After an account is opened, what is considered regular and irregular business activity should be based on the stay-at-home requirements and shutdowns, say AML experts. Excessive cash withdrawals and wire transfers of money overseas could be attributed to panic-buying and the desire to help relatives in coronavirus-affected areas. Premature withdrawals from retirement accounts could also become common as the US government waives tax penalties. However, money spent at nail salons or massage parlors that should be closed are red flags illegal activity such as human trafficking is occurring, cautions Kahler, whose organization focuses on catching human trafficking through money laundering activities.
Transaction monitoring systems are useful in nabbing the bad guys, but only if coded correctly with the new rules for regular and irregular behavior. Otherwise, they will generate too many false positives, leaving the true criminal activities to fall through the cracks. Only half of the ten AML managers contacted by FinOps Report say their brokerages and banks will tweak their transaction monitoring systems.
“There will be few changes to transaction monitoring system rules during the crisis as the process for changing rules requires identification, testing and roll-out that don’t allow for quick reaction times,” predicts David McLaughlin, chief executive of QuantaVerse, a Wayne,PA-headquartered firm specializing in AML transaction monitoring using artificial intelligence. As a result, investigators will still have to sift through alerts generated by transaction monitoring systems to see if there were any risks the rules didn’t pick up.
“Some institutions are prepared to delay adjusting or tuning their risk thresholds, while others may have no choice but to act more switfly so as not to get overwhelmed with false positive that need to be investigated,”says NICE Actimize’s Taylor. He predicts an uptick of 25 percent to 50 percent in the volume of alerts due to changes in transaction behavior.
Fortunately, advances in transaction monitoring technology might be a saving grace for AML managers who are finding it hard to adjust their rules fast enough. The use of platforms based on artificial intelligence and machine learning, such as NICE Actimize’s, can help financial firms fine tune the risk thresholds of their AML solutions to the “new normal” more quickly, says Taylor. McLaughlin says QuantaVerse has enhanced its platform to more quickly identify criminal behavior by analyzing non-transactional connections such as parent-subsidiary, shareholder and employee connections. The QuantaVerse platform can also determine if transactions between two businesses make sense and provide extra visualization so users can easily interpret transactional connections.
Despite technological progress, AML investigators tell FinOps Report they are still worried they might not be able to effectively sift through the higher number of alerts because of the unanticipated glitches of remote working. “Conference calls are being cut off sometimes, video chats often don’t work and we can’t look at multiple screens concurrently,” bemoans one AML investigator at a New York bank.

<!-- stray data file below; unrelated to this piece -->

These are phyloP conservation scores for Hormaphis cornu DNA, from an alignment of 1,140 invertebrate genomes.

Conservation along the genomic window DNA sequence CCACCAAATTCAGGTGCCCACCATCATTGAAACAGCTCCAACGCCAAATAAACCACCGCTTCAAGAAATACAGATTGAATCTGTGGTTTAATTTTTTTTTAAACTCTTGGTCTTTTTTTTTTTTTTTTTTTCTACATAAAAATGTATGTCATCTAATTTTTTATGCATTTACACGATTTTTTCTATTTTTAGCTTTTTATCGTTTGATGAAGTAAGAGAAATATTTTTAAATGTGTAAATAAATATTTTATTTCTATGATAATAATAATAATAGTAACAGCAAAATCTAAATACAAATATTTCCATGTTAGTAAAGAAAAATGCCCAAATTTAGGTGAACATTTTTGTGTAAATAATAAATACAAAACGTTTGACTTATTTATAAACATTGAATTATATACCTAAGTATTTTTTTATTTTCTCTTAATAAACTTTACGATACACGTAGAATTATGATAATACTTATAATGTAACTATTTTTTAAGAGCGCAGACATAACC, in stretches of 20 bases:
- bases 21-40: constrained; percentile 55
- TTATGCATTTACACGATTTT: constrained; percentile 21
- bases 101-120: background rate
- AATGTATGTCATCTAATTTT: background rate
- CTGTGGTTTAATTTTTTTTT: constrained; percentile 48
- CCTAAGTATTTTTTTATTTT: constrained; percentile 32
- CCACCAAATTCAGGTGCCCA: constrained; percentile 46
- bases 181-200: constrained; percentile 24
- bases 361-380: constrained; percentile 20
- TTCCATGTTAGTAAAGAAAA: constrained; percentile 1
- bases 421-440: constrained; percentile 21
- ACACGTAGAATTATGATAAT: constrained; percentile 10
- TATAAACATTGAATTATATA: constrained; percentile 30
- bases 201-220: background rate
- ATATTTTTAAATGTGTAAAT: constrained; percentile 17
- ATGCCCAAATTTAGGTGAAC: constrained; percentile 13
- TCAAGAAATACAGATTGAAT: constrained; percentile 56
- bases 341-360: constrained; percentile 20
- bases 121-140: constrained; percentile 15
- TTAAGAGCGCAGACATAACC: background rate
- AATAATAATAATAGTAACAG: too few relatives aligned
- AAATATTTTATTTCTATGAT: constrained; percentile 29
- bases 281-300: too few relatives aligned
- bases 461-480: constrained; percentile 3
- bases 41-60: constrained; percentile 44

Whether fewer or more SARs will be filed remains uncertain. Some AML experts predict that there could be fewer, because AML investigators won’t keep up to pace while others believe AML departments will forgo investigations in favor of filing a report. “Financial firms will fall behind the volume of alerts and when we are all able to return to a normal work environment we will have a huge backlog to overcome,” warns McLaughlin. “If regulatory and management pressures lead to cutting corners, it may result in defensive filing or missed financial crimes.”
FinCEN and other regulatory authorities will ultimately have to decide how stringent they will be in deciding whether a firm has fulfilled its AML requirements. So far, they have given plenty of guidance about potential scams, but not enough about how they will judge AML compliance given the unprecedented circumstances of the coronavirus pandemic. “Nobody knows if FinCEN will decide that making a best effort is good enough or whether we will be held to the previous standards,” says one AML manager at a New York bank.
Gary De Waal, a financial services attorney with the law firm of Katten Lewis Muchin Rosenman in New York, suggests that AML managers, should continue documenting their reasons for refusing to onboard a customer, or filing a SAR or not. “At issue will be just how the audit can be maintained if automated applications become difficult to access, particularly for smaller less technologically-sophisticated firms,” he says. “When in doubt, writing everything down on paper may become necessary for the short-term. Firms can then decide how to transfer the documentation online.”
If there are any lessons AML managers must learn from the coronavirus pandemic is that they stay ahead of the curve. “Financial firms need to review their business continuity plans often and invest in technology to prepare themsevles for another similar scenario happening again,” says Taylor.